Quality of cholesterol more important than quantity

If you’ve been reading my Health eTips and Nutrition & Healing newsletter for a while now, you know that there’s a ton of research that shows that the oxidation or “browning” of the cholesterol and the arteries of the heart is much more predictive of heart disease than any measure of total cholesterol.

Oxidation or browning can cause inflammation and lead to all sorts of health issues, not the least of which is heart disease. That’s because oxidation is a kind of corrosion of your insides — just like the rust you might find in the undercarriage of an old car.

Of course, your body isn’t literally rusting, but the process isn’t all that different inside your tissues and precious organs as it is elsewhere in nature.

And it’s not specific to just one organ or cell. In fact, it can occur anywhere and everywhere in your body.

That means that slowing this process down is of utmost importance.

But a cholesterol-lowering statin drug won’t stop or even slow this “browning” of your cholesterol. It will only reduce the number of cholesterol molecules.

To put it another way, statins don’t change the quality of your cholesterol… only the quantity.

And I would much rather take lots of cholesterol molecules with a little oxidation over a little cholesterol with lots of high-lipid peroxides any day of the week.

Unfortunately, lowering the amount of cholesterol with a statin drug has been a “no-brainer” for Big Pharma and conventional doctors.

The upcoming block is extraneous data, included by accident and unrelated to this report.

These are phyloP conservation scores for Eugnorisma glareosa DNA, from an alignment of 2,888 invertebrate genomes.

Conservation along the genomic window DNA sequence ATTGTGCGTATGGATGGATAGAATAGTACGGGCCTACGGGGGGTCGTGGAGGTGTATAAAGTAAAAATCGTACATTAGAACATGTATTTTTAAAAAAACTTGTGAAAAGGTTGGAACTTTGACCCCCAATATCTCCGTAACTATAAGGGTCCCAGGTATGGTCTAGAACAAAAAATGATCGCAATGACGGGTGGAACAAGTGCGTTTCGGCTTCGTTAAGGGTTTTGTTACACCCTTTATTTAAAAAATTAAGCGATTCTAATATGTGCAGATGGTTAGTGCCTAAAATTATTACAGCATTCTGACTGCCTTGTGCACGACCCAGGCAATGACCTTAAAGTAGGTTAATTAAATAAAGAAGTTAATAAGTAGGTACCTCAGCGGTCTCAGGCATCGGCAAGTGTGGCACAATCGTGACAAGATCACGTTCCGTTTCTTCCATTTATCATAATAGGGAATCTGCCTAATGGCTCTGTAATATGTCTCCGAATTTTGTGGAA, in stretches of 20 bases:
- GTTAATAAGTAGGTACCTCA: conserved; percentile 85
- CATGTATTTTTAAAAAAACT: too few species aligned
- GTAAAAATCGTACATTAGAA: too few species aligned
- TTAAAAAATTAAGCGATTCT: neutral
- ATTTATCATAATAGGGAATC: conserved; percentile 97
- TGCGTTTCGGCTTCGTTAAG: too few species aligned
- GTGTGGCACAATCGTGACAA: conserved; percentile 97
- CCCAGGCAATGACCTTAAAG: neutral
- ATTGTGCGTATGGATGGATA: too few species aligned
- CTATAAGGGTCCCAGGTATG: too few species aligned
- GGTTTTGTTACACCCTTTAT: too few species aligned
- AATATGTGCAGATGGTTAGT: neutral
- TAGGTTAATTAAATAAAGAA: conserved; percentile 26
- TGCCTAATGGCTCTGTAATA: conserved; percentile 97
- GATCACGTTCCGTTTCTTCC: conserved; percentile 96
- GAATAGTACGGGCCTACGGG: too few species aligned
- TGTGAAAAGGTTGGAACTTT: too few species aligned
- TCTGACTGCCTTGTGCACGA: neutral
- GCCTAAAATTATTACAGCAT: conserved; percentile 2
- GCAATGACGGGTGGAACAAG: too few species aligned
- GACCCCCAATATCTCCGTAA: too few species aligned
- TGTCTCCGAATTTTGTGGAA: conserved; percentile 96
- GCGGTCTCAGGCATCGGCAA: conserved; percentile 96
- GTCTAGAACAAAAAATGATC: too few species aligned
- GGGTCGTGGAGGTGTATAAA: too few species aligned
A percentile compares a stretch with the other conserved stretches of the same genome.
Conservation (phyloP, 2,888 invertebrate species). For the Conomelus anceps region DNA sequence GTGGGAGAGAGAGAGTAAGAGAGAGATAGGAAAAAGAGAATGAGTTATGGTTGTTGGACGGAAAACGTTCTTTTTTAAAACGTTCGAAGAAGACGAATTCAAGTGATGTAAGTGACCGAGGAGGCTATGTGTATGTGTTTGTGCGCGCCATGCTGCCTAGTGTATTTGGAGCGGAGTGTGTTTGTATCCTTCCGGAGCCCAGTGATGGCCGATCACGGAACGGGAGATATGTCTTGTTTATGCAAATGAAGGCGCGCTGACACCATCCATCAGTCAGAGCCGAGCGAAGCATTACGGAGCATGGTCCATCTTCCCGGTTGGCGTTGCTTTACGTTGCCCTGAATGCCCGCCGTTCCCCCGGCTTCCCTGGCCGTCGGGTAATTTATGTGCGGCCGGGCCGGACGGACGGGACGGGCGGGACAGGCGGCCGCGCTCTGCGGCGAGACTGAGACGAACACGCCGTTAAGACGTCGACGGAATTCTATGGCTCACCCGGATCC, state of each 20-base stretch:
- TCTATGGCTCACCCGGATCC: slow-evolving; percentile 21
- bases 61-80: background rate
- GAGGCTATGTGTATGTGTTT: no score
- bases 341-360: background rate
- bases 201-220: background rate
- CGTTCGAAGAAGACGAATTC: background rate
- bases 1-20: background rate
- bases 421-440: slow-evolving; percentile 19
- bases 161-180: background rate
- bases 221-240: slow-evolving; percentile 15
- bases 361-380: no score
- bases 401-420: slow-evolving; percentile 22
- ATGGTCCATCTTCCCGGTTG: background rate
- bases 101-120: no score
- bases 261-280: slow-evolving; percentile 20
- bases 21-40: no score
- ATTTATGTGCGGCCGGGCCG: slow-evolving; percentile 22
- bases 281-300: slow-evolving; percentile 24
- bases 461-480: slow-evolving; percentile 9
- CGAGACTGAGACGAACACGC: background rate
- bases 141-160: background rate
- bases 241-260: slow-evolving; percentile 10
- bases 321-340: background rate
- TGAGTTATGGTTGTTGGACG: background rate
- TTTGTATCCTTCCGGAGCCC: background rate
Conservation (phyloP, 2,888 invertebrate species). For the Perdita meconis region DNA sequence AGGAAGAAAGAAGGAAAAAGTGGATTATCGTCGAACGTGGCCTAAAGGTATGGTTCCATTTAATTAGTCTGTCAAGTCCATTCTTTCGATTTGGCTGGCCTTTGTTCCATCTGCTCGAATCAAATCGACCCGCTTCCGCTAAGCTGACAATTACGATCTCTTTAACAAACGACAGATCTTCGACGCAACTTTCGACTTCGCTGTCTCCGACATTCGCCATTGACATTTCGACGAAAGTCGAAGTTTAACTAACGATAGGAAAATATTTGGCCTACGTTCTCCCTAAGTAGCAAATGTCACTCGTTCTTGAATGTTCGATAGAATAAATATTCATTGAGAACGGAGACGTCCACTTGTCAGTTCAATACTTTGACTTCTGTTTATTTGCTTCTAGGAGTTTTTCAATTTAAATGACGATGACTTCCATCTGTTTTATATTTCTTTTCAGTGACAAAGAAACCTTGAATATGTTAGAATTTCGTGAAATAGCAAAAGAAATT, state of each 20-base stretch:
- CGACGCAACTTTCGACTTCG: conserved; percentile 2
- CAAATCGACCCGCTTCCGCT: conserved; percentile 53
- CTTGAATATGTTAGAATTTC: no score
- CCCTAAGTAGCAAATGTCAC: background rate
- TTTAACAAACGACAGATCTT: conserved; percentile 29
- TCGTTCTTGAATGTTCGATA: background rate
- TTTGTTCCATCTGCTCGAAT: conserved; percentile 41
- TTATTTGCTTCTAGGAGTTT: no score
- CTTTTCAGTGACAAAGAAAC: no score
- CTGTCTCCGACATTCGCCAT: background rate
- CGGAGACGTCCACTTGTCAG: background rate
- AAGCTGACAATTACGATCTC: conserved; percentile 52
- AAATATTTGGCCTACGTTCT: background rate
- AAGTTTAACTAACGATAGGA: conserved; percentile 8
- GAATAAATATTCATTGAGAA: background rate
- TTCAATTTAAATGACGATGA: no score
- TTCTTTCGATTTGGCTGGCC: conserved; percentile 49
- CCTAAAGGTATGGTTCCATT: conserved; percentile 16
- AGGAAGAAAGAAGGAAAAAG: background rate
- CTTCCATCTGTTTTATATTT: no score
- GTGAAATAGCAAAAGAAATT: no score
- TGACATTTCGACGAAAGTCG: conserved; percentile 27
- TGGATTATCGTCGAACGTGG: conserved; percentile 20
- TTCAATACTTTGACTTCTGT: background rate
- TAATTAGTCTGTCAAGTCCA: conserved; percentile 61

Not only are they easy to prescribe and easy for patients to take, but the mainstream makes a lot of money off of them, too — and both of those factors have made statins incredibly popular.

So, as you might expect, any research regarding oxidation has been downplayed over the years.

In my experience, supplementing with a quality antioxidant is essential in stopping some of the “rust” that’s building up in your arteries.

The supplements that I see working the best are ones that I’ve shared with you in the past — glutathione, quercetin, curcumin, resveratrol, and astaxanthin, just to name a few.

Of course, work with a doctor who’s well-versed in nutritional medicine on any and all supplementation programs — especially anything you plan to start anew.

Wishing you the best of health,

Dr. Glenn S. Rothfeld
Editor
Nutrition & Healing

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